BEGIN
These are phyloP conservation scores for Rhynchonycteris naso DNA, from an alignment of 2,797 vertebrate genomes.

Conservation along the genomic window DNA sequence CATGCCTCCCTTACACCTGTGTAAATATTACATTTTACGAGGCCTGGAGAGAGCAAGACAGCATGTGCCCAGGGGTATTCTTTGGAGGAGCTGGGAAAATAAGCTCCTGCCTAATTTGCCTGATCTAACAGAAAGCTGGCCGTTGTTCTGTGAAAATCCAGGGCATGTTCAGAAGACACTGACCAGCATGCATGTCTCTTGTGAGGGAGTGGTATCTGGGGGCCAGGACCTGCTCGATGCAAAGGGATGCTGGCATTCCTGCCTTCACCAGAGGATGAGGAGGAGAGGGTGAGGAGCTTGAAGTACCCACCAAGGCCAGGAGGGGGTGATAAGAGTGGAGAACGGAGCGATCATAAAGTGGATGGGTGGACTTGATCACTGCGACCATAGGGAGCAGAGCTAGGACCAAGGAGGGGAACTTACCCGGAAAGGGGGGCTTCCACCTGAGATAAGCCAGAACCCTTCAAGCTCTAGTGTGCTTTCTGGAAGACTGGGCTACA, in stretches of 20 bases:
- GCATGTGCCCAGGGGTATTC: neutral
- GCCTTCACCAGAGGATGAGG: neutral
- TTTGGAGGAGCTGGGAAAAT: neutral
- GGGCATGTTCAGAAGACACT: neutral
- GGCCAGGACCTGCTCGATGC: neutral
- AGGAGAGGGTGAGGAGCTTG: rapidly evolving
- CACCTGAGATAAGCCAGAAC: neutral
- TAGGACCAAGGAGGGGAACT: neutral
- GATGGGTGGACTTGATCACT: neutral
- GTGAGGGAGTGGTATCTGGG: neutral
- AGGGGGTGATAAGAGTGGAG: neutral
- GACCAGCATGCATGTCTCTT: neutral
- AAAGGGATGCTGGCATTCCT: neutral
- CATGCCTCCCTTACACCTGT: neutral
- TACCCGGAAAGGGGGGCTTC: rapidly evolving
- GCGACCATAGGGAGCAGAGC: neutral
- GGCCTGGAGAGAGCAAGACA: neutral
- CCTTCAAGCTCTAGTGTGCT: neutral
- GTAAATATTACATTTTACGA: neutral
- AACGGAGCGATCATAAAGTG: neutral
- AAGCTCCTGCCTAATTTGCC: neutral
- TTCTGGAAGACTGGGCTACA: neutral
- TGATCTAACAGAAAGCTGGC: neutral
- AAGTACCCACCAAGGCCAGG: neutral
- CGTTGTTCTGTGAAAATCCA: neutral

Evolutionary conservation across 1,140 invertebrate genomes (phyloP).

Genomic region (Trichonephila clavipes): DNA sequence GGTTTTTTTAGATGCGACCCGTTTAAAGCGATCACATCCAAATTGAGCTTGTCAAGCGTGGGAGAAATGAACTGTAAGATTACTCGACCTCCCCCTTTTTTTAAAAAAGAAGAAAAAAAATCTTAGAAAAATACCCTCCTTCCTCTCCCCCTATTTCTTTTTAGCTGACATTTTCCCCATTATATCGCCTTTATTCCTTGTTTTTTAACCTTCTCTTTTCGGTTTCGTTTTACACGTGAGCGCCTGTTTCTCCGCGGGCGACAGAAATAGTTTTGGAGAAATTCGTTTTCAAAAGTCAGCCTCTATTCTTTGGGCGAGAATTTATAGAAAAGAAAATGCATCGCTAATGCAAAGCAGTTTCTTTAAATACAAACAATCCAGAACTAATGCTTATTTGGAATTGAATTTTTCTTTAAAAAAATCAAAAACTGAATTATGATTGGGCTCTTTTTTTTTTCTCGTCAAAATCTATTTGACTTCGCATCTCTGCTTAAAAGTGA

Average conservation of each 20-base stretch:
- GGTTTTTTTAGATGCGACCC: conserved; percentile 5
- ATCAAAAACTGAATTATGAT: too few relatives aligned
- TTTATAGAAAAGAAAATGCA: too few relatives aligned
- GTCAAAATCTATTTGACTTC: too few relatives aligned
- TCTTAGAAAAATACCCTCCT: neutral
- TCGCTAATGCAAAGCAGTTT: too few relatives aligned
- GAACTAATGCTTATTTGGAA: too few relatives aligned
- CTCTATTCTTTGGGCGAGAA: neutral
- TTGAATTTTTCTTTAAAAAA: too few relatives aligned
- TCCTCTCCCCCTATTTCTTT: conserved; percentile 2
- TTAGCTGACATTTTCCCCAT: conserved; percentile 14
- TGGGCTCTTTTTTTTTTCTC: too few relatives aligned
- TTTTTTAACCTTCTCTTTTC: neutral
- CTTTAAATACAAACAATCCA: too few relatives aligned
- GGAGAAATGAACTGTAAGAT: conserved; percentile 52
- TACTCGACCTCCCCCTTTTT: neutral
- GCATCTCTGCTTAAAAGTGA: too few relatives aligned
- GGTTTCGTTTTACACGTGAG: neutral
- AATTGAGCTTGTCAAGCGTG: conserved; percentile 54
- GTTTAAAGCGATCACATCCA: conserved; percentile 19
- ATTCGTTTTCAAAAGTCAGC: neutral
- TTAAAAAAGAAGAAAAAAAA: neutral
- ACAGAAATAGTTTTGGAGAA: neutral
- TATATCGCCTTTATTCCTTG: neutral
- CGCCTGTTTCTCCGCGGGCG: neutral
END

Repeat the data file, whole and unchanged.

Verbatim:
These are phyloP conservation scores for Rhynchonycteris naso DNA, from an alignment of 2,797 vertebrate genomes.

Conservation along the genomic window DNA sequence CATGCCTCCCTTACACCTGTGTAAATATTACATTTTACGAGGCCTGGAGAGAGCAAGACAGCATGTGCCCAGGGGTATTCTTTGGAGGAGCTGGGAAAATAAGCTCCTGCCTAATTTGCCTGATCTAACAGAAAGCTGGCCGTTGTTCTGTGAAAATCCAGGGCATGTTCAGAAGACACTGACCAGCATGCATGTCTCTTGTGAGGGAGTGGTATCTGGGGGCCAGGACCTGCTCGATGCAAAGGGATGCTGGCATTCCTGCCTTCACCAGAGGATGAGGAGGAGAGGGTGAGGAGCTTGAAGTACCCACCAAGGCCAGGAGGGGGTGATAAGAGTGGAGAACGGAGCGATCATAAAGTGGATGGGTGGACTTGATCACTGCGACCATAGGGAGCAGAGCTAGGACCAAGGAGGGGAACTTACCCGGAAAGGGGGGCTTCCACCTGAGATAAGCCAGAACCCTTCAAGCTCTAGTGTGCTTTCTGGAAGACTGGGCTACA, in stretches of 20 bases:
- GCATGTGCCCAGGGGTATTC: neutral
- GCCTTCACCAGAGGATGAGG: neutral
- TTTGGAGGAGCTGGGAAAAT: neutral
- GGGCATGTTCAGAAGACACT: neutral
- GGCCAGGACCTGCTCGATGC: neutral
- AGGAGAGGGTGAGGAGCTTG: rapidly evolving
- CACCTGAGATAAGCCAGAAC: neutral
- TAGGACCAAGGAGGGGAACT: neutral
- GATGGGTGGACTTGATCACT: neutral
- GTGAGGGAGTGGTATCTGGG: neutral
- AGGGGGTGATAAGAGTGGAG: neutral
- GACCAGCATGCATGTCTCTT: neutral
- AAAGGGATGCTGGCATTCCT: neutral
- CATGCCTCCCTTACACCTGT: neutral
- TACCCGGAAAGGGGGGCTTC: rapidly evolving
- GCGACCATAGGGAGCAGAGC: neutral
- GGCCTGGAGAGAGCAAGACA: neutral
- CCTTCAAGCTCTAGTGTGCT: neutral
- GTAAATATTACATTTTACGA: neutral
- AACGGAGCGATCATAAAGTG: neutral
- AAGCTCCTGCCTAATTTGCC: neutral
- TTCTGGAAGACTGGGCTACA: neutral
- TGATCTAACAGAAAGCTGGC: neutral
- AAGTACCCACCAAGGCCAGG: neutral
- CGTTGTTCTGTGAAAATCCA: neutral

Evolutionary conservation across 1,140 invertebrate genomes (phyloP).

Genomic region (Trichonephila clavipes): DNA sequence GGTTTTTTTAGATGCGACCCGTTTAAAGCGATCACATCCAAATTGAGCTTGTCAAGCGTGGGAGAAATGAACTGTAAGATTACTCGACCTCCCCCTTTTTTTAAAAAAGAAGAAAAAAAATCTTAGAAAAATACCCTCCTTCCTCTCCCCCTATTTCTTTTTAGCTGACATTTTCCCCATTATATCGCCTTTATTCCTTGTTTTTTAACCTTCTCTTTTCGGTTTCGTTTTACACGTGAGCGCCTGTTTCTCCGCGGGCGACAGAAATAGTTTTGGAGAAATTCGTTTTCAAAAGTCAGCCTCTATTCTTTGGGCGAGAATTTATAGAAAAGAAAATGCATCGCTAATGCAAAGCAGTTTCTTTAAATACAAACAATCCAGAACTAATGCTTATTTGGAATTGAATTTTTCTTTAAAAAAATCAAAAACTGAATTATGATTGGGCTCTTTTTTTTTTCTCGTCAAAATCTATTTGACTTCGCATCTCTGCTTAAAAGTGA

Average conservation of each 20-base stretch:
- GGTTTTTTTAGATGCGACCC: conserved; percentile 5
- ATCAAAAACTGAATTATGAT: too few relatives aligned
- TTTATAGAAAAGAAAATGCA: too few relatives aligned
- GTCAAAATCTATTTGACTTC: too few relatives aligned
- TCTTAGAAAAATACCCTCCT: neutral
- TCGCTAATGCAAAGCAGTTT: too few relatives aligned
- GAACTAATGCTTATTTGGAA: too few relatives aligned
- CTCTATTCTTTGGGCGAGAA: neutral
- TTGAATTTTTCTTTAAAAAA: too few relatives aligned
- TCCTCTCCCCCTATTTCTTT: conserved; percentile 2
- TTAGCTGACATTTTCCCCAT: conserved; percentile 14
- TGGGCTCTTTTTTTTTTCTC: too few relatives aligned
- TTTTTTAACCTTCTCTTTTC: neutral
- CTTTAAATACAAACAATCCA: too few relatives aligned
- GGAGAAATGAACTGTAAGAT: conserved; percentile 52
- TACTCGACCTCCCCCTTTTT: neutral
- GCATCTCTGCTTAAAAGTGA: too few relatives aligned
- GGTTTCGTTTTACACGTGAG: neutral
- AATTGAGCTTGTCAAGCGTG: conserved; percentile 54
- GTTTAAAGCGATCACATCCA: conserved; percentile 19
- ATTCGTTTTCAAAAGTCAGC: neutral
- TTAAAAAAGAAGAAAAAAAA: neutral
- ACAGAAATAGTTTTGGAGAA: neutral
- TATATCGCCTTTATTCCTTG: neutral
- CGCCTGTTTCTCCGCGGGCG: neutral